The first thing we need to recognize is that this is more than just a physical movement from one location to another. “That place” and “hometown” are not so much geographical locations as they are archetypes and symbols of ways in which we see and understand Jesus, ways in which we either recognize or fail to recognize him.
“That place” is not simply a physical location. It is the place of miracles, the place where Christ calmed the sea, freed the Gerasene demoniac of his demons, healed the hemorrhaging woman, and raised to life the dead daughter of Jairus (Mk. 4:35-5:43). “That place” is the place of transcendence, the place that dazzles and impresses us. It seems pretty easy to trust the Jesus of “that place.” After all we can point to evidence and results. Our prayers sometimes demonstrate an almost exclusive understanding of Jesus in terms of “that place” as we pray for cancer to healed, an addiction to be broken, behavior to be changed, a marriage to be fixed, or even a parking place to appear. I sometimes wonder if we prefer Jesus to stay in “that place.” But he does not. He comes to the hometown.
“Hometown” is not simply a city. It refers to more than Nazareth. If “that place” is the place of transcendence, then “hometown” is the place of immanence and intimate presence. “Hometown” is the place of excessive familiarity, comfort, and stability. It is the place where life is ordinary, routine, and mundane. One day is like another and nothing much ever changes. “Hometown” is, as Jesus experiences, the place where everyone knows your name and all about you. But they do not necessarily know you. It is the place in which everyone is so close they can become closed. So, the town’s people can say to Jesus, “We know all about you. You are the carpenter, Mary’s son. And by the way we know all about Mary and that angel story! We know your brothers, and your sisters are right here with us.”
They are right. They know all about him. But they do not know him. And Jesus is amazed at their unbelief. I cannot help but wonder if he is not also amazed at their unbelief in themselves. In some way our rejection of or failure to recognize Christ is a rejection of ourselves and a failure to recognize our true self. Beneath their words lie the unspoken assumptions:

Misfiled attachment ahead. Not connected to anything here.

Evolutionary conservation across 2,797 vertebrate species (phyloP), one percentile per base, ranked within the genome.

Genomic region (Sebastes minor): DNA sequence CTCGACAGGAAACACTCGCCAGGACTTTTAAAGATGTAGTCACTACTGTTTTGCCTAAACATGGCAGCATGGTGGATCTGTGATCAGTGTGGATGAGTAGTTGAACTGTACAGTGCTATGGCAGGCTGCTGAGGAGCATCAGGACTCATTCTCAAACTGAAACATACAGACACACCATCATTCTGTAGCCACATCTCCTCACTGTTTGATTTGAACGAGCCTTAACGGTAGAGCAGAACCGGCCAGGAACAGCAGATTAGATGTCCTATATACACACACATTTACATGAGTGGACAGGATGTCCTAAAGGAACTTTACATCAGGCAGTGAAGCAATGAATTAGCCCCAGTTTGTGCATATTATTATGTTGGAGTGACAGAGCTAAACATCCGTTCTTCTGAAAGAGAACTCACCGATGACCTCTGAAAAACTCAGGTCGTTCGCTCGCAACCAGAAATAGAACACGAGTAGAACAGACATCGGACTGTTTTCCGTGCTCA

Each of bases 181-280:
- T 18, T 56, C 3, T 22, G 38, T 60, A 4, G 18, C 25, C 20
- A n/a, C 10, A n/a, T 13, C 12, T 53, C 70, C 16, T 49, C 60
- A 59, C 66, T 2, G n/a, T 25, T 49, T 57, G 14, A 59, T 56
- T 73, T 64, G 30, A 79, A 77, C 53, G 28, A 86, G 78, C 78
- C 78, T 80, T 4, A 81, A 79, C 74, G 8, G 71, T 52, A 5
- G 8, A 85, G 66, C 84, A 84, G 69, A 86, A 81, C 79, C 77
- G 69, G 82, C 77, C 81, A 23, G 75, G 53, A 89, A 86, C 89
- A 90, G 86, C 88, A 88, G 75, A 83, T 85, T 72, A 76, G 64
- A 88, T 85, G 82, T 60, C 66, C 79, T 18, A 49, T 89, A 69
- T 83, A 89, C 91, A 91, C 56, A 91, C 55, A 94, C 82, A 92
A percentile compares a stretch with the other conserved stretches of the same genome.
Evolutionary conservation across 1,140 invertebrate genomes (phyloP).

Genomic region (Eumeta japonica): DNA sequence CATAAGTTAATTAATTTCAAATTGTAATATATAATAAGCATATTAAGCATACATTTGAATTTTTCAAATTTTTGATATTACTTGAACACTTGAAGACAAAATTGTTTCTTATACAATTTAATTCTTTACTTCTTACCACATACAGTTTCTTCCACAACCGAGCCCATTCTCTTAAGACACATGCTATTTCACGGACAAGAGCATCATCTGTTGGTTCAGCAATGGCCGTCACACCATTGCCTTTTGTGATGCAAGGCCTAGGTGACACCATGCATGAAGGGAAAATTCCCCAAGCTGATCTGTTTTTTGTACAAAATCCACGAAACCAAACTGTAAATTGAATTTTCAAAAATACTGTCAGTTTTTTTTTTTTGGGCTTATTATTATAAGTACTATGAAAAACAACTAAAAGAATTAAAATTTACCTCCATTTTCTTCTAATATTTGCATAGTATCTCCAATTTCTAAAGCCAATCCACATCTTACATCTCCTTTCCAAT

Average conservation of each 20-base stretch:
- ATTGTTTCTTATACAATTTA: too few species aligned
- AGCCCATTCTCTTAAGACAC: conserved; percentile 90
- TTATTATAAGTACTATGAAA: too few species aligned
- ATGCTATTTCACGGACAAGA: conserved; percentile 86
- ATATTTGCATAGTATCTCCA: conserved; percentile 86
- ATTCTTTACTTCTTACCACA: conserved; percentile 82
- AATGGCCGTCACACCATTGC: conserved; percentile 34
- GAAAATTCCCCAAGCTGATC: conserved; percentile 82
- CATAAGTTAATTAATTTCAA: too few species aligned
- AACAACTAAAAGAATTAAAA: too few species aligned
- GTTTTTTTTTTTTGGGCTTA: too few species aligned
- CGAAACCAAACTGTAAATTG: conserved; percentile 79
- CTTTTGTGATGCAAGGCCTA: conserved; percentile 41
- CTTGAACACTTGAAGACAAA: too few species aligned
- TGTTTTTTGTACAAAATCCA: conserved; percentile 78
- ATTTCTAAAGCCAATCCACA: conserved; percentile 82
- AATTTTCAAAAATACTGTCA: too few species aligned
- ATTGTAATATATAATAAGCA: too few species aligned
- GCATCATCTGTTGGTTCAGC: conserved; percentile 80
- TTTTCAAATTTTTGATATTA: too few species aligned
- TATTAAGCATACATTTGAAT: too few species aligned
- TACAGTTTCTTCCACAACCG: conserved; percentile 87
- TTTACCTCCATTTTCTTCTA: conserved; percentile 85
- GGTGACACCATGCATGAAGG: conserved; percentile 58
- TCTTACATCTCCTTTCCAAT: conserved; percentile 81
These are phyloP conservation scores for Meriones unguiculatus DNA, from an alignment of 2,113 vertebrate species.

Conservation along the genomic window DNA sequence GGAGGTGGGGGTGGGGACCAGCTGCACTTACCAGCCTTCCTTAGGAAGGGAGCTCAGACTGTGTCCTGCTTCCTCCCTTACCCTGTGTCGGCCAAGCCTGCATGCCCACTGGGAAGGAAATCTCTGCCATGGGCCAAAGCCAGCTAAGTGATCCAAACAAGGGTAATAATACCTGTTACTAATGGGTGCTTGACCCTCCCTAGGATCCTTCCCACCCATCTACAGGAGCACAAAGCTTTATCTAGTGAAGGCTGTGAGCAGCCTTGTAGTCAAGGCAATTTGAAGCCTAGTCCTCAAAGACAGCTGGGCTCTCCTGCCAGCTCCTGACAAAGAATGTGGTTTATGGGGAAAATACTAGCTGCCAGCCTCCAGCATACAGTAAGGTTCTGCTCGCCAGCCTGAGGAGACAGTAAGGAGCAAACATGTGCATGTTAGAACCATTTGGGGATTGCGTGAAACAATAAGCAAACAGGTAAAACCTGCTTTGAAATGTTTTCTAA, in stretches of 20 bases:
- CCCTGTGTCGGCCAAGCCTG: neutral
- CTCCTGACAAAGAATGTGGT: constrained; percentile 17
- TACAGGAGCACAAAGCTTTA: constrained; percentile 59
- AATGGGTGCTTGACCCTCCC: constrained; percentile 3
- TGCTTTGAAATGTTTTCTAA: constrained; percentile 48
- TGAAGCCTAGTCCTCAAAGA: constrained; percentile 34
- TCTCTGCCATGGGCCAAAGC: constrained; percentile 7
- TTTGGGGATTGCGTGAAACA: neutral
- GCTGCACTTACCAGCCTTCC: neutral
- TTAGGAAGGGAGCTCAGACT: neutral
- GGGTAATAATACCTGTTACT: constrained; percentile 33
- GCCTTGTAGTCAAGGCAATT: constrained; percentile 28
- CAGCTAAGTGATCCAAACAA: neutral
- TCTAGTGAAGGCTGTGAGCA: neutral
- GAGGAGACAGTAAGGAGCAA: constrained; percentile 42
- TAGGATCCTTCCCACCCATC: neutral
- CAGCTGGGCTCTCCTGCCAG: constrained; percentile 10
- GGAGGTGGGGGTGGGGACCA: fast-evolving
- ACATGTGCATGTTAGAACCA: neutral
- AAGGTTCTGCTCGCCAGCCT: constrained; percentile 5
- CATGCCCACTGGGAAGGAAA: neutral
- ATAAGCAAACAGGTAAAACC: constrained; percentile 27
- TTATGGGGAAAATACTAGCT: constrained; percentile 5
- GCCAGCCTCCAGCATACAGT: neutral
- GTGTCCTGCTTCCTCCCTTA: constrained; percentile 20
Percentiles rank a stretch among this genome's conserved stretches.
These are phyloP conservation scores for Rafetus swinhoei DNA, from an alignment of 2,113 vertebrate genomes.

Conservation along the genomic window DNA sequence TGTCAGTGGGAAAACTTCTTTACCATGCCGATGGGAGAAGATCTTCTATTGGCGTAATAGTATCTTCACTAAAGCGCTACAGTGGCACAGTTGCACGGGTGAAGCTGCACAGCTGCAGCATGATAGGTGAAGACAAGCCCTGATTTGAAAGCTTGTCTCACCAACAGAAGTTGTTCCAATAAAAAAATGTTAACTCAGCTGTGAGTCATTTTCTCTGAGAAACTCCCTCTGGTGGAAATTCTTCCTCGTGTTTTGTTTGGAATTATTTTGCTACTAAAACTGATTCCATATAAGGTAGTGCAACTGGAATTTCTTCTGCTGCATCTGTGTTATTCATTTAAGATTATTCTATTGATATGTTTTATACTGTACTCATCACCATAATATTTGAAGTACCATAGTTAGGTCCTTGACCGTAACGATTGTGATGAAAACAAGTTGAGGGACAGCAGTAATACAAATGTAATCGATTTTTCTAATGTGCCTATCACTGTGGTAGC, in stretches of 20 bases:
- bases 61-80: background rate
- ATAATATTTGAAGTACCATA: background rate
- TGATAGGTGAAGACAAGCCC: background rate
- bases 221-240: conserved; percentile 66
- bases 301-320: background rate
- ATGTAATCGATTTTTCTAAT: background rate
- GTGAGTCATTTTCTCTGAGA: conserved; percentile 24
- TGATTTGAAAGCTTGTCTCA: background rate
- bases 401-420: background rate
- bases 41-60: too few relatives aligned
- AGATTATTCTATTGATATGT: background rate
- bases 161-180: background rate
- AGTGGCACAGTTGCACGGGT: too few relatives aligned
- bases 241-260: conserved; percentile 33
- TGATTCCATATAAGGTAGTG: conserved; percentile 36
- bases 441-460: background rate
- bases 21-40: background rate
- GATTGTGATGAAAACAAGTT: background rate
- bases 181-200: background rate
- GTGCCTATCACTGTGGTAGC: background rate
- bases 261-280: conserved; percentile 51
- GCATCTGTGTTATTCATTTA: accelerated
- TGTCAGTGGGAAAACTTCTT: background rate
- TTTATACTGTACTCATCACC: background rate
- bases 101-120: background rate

- Surely God’s holy one cannot come from our very midst, a carpenter, the son of Mary, someone just like us.
- Surely that which is holiest and closest to God cannot coincide with that which is most familiar and closest to us.
Those assumptions are absolutely wrong. Despite our failure to recognize Jesus and our denials that God is with us, that God is in us, and that God is among us Christ continues to show up in our “hometown.”
It seems that the most difficult place for God to reveal God’s self is in that which is closest and most familiar to us, in the “hometown.” We all have our Nazareths, our hometowns. They are our attitudes, beliefs, prejudices, patterns of thinking, habits of behavior, and ways of seeing and relating to God, each other, and ourselves. All these things help make life predictable, safe, familiar, and comfortable. There is nothing necessarily wrong with these things. But they can and often do lead to blindness, deaf ears, closed minds, and hardened hearts.
The tragedy of life in Nazareth, the “hometown,” is that we can easily lose that sense of mystery, wonder, awe, and sacredness not only in the people and events with which we are closest and most familiar but also in ourselves. We have become too comfortable, too familiar, and too secure and we are often unable to recognize the Christ who is standing with us and among us.
Christ is always coming into our “hometown” speaking words of wisdom, doing deeds of power, and offering more than we can imagine. So maybe we should stop looking for him in “that place” out there somewhere and look in the people, relationships, events, and circumstance of life that are closest to us, that occupy our time, and demand our attention.
So, I wonder, if you were to change something about your “hometown,” something that would help you see Christ standing in the midst of wherever and everywhere you are what would it be?
Reflection excerpt from: Interrupting the Silence, Fr. Michael K. Marsh